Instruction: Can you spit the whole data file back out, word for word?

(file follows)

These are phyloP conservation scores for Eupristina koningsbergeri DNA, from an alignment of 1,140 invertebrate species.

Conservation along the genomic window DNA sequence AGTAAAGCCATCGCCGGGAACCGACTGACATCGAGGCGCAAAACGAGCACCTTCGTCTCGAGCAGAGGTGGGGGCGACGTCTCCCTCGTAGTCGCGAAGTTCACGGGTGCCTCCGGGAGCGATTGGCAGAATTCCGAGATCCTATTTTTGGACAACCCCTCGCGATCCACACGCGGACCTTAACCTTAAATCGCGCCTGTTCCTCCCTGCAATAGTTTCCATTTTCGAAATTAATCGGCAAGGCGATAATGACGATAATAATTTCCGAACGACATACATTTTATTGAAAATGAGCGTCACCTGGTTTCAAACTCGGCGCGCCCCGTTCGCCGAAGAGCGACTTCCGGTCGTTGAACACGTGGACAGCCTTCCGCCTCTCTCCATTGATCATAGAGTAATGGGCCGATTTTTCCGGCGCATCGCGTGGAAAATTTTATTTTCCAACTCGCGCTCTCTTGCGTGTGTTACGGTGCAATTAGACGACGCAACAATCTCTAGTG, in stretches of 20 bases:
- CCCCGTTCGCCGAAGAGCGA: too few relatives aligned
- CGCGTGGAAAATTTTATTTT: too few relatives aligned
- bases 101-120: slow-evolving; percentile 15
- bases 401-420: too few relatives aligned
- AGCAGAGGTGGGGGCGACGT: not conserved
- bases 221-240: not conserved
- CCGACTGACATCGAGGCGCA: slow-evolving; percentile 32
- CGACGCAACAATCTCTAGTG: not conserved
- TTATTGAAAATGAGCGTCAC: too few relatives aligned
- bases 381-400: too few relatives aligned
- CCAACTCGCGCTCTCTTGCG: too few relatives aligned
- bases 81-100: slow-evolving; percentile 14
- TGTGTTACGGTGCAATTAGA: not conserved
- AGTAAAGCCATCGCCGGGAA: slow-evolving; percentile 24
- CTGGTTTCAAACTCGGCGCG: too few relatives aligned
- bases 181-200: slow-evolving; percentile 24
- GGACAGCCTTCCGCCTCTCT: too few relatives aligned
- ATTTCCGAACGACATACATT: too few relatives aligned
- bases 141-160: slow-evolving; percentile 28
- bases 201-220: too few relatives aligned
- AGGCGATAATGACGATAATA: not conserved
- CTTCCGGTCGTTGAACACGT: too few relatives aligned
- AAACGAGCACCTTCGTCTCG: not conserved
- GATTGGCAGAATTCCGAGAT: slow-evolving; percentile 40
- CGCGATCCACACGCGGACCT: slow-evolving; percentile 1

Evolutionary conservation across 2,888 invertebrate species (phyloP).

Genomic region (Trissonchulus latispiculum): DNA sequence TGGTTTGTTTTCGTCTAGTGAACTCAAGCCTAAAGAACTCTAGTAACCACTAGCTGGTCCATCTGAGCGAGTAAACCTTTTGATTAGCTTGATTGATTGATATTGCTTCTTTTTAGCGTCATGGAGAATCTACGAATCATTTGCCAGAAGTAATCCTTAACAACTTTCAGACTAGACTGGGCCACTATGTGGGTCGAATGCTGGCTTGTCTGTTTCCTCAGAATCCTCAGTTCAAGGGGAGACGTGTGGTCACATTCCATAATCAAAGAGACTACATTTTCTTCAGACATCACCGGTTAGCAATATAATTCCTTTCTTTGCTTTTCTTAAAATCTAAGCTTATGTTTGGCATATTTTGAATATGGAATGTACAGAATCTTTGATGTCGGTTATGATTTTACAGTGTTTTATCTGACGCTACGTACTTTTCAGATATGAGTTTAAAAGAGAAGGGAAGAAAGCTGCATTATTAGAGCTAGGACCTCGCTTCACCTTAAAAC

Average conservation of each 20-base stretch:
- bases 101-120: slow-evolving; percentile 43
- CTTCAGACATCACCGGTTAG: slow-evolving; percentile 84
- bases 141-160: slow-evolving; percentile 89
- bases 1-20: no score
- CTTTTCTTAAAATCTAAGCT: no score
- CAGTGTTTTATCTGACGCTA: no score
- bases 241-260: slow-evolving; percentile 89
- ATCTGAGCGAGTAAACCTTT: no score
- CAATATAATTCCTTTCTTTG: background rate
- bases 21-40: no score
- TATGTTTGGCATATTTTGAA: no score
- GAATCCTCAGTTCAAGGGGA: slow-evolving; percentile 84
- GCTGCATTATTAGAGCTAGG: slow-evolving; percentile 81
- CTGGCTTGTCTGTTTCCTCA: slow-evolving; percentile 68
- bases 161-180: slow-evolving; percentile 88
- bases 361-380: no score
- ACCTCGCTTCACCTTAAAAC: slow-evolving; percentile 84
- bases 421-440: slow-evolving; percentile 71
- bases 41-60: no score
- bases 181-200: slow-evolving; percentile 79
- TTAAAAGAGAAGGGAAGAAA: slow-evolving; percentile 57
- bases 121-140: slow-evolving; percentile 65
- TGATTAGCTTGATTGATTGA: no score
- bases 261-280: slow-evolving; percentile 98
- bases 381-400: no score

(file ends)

These are phyloP conservation scores for Eupristina koningsbergeri DNA, from an alignment of 1,140 invertebrate species.

Conservation along the genomic window DNA sequence AGTAAAGCCATCGCCGGGAACCGACTGACATCGAGGCGCAAAACGAGCACCTTCGTCTCGAGCAGAGGTGGGGGCGACGTCTCCCTCGTAGTCGCGAAGTTCACGGGTGCCTCCGGGAGCGATTGGCAGAATTCCGAGATCCTATTTTTGGACAACCCCTCGCGATCCACACGCGGACCTTAACCTTAAATCGCGCCTGTTCCTCCCTGCAATAGTTTCCATTTTCGAAATTAATCGGCAAGGCGATAATGACGATAATAATTTCCGAACGACATACATTTTATTGAAAATGAGCGTCACCTGGTTTCAAACTCGGCGCGCCCCGTTCGCCGAAGAGCGACTTCCGGTCGTTGAACACGTGGACAGCCTTCCGCCTCTCTCCATTGATCATAGAGTAATGGGCCGATTTTTCCGGCGCATCGCGTGGAAAATTTTATTTTCCAACTCGCGCTCTCTTGCGTGTGTTACGGTGCAATTAGACGACGCAACAATCTCTAGTG, in stretches of 20 bases:
- CCCCGTTCGCCGAAGAGCGA: too few relatives aligned
- CGCGTGGAAAATTTTATTTT: too few relatives aligned
- bases 101-120: slow-evolving; percentile 15
- bases 401-420: too few relatives aligned
- AGCAGAGGTGGGGGCGACGT: not conserved
- bases 221-240: not conserved
- CCGACTGACATCGAGGCGCA: slow-evolving; percentile 32
- CGACGCAACAATCTCTAGTG: not conserved
- TTATTGAAAATGAGCGTCAC: too few relatives aligned
- bases 381-400: too few relatives aligned
- CCAACTCGCGCTCTCTTGCG: too few relatives aligned
- bases 81-100: slow-evolving; percentile 14
- TGTGTTACGGTGCAATTAGA: not conserved
- AGTAAAGCCATCGCCGGGAA: slow-evolving; percentile 24
- CTGGTTTCAAACTCGGCGCG: too few relatives aligned
- bases 181-200: slow-evolving; percentile 24
- GGACAGCCTTCCGCCTCTCT: too few relatives aligned
- ATTTCCGAACGACATACATT: too few relatives aligned
- bases 141-160: slow-evolving; percentile 28
- bases 201-220: too few relatives aligned
- AGGCGATAATGACGATAATA: not conserved
- CTTCCGGTCGTTGAACACGT: too few relatives aligned
- AAACGAGCACCTTCGTCTCG: not conserved
- GATTGGCAGAATTCCGAGAT: slow-evolving; percentile 40
- CGCGATCCACACGCGGACCT: slow-evolving; percentile 1

Evolutionary conservation across 2,888 invertebrate species (phyloP).

Genomic region (Trissonchulus latispiculum): DNA sequence TGGTTTGTTTTCGTCTAGTGAACTCAAGCCTAAAGAACTCTAGTAACCACTAGCTGGTCCATCTGAGCGAGTAAACCTTTTGATTAGCTTGATTGATTGATATTGCTTCTTTTTAGCGTCATGGAGAATCTACGAATCATTTGCCAGAAGTAATCCTTAACAACTTTCAGACTAGACTGGGCCACTATGTGGGTCGAATGCTGGCTTGTCTGTTTCCTCAGAATCCTCAGTTCAAGGGGAGACGTGTGGTCACATTCCATAATCAAAGAGACTACATTTTCTTCAGACATCACCGGTTAGCAATATAATTCCTTTCTTTGCTTTTCTTAAAATCTAAGCTTATGTTTGGCATATTTTGAATATGGAATGTACAGAATCTTTGATGTCGGTTATGATTTTACAGTGTTTTATCTGACGCTACGTACTTTTCAGATATGAGTTTAAAAGAGAAGGGAAGAAAGCTGCATTATTAGAGCTAGGACCTCGCTTCACCTTAAAAC

Average conservation of each 20-base stretch:
- bases 101-120: slow-evolving; percentile 43
- CTTCAGACATCACCGGTTAG: slow-evolving; percentile 84
- bases 141-160: slow-evolving; percentile 89
- bases 1-20: no score
- CTTTTCTTAAAATCTAAGCT: no score
- CAGTGTTTTATCTGACGCTA: no score
- bases 241-260: slow-evolving; percentile 89
- ATCTGAGCGAGTAAACCTTT: no score
- CAATATAATTCCTTTCTTTG: background rate
- bases 21-40: no score
- TATGTTTGGCATATTTTGAA: no score
- GAATCCTCAGTTCAAGGGGA: slow-evolving; percentile 84
- GCTGCATTATTAGAGCTAGG: slow-evolving; percentile 81
- CTGGCTTGTCTGTTTCCTCA: slow-evolving; percentile 68
- bases 161-180: slow-evolving; percentile 88
- bases 361-380: no score
- ACCTCGCTTCACCTTAAAAC: slow-evolving; percentile 84
- bases 421-440: slow-evolving; percentile 71
- bases 41-60: no score
- bases 181-200: slow-evolving; percentile 79
- TTAAAAGAGAAGGGAAGAAA: slow-evolving; percentile 57
- bases 121-140: slow-evolving; percentile 65
- TGATTAGCTTGATTGATTGA: no score
- bases 261-280: slow-evolving; percentile 98
- bases 381-400: no score